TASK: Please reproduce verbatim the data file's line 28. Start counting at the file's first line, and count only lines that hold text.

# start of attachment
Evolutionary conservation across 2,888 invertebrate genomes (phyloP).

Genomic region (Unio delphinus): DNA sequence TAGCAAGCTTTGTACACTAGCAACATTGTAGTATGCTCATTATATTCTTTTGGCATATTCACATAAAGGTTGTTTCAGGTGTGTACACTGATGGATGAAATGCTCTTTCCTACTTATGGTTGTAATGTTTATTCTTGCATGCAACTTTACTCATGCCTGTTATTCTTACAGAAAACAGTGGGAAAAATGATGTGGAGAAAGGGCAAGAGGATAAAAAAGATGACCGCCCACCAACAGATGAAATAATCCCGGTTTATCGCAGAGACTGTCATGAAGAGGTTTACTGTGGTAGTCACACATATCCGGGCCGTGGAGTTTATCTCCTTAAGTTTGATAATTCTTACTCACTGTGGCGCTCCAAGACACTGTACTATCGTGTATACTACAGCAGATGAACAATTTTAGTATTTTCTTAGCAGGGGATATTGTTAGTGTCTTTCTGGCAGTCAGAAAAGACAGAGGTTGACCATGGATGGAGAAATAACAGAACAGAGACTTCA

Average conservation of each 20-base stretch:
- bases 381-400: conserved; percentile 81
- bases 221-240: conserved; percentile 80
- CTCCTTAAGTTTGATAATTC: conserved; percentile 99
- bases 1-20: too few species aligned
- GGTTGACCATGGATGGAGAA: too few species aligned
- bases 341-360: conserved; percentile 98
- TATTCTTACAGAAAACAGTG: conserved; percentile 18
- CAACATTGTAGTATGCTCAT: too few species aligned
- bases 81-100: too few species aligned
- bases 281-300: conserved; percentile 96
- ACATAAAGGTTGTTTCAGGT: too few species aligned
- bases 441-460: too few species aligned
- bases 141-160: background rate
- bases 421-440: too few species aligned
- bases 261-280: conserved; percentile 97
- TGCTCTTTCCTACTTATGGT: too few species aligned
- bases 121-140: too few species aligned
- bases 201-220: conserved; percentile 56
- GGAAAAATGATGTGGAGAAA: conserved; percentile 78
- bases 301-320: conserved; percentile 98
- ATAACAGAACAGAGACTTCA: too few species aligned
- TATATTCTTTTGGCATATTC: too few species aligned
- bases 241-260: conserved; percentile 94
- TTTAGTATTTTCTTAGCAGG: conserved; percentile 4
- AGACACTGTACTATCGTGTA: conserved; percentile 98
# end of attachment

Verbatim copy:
- AGACACTGTACTATCGTGTA: conserved; percentile 98